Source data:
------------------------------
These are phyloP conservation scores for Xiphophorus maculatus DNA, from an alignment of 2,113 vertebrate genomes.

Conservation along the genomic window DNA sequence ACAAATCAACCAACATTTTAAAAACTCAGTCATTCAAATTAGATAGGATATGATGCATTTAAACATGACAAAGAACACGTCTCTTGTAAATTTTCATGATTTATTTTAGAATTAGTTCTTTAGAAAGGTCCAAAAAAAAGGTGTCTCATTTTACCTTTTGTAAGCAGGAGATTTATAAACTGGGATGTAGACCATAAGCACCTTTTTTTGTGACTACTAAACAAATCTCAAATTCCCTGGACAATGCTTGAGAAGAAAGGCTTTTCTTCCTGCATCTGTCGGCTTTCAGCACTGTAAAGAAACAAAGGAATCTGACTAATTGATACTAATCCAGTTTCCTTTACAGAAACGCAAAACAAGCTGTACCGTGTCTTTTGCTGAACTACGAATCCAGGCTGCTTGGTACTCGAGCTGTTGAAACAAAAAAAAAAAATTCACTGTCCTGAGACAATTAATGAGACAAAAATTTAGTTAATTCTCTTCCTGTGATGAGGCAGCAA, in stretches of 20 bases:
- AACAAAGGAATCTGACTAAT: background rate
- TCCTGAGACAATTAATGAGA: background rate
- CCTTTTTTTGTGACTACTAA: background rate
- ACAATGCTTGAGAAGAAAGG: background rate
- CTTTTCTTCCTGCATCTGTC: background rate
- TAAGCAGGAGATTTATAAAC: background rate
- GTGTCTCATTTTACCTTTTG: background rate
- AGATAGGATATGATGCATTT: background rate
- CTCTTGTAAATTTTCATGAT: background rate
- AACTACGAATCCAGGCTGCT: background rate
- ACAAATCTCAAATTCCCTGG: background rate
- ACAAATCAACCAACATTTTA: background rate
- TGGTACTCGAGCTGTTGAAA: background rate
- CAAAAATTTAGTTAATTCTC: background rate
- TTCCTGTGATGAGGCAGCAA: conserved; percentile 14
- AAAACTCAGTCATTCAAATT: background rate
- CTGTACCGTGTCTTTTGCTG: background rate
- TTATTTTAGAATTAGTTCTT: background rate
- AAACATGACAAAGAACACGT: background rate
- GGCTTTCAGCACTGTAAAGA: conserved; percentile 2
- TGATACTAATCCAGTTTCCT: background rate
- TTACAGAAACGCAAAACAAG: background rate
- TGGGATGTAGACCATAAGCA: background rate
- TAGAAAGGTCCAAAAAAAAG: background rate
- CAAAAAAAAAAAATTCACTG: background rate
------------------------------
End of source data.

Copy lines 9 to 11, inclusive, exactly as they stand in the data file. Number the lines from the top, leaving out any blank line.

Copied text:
- GTGTCTCATTTTACCTTTTG: background rate
- AGATAGGATATGATGCATTT: background rate
- CTCTTGTAAATTTTCATGAT: background rate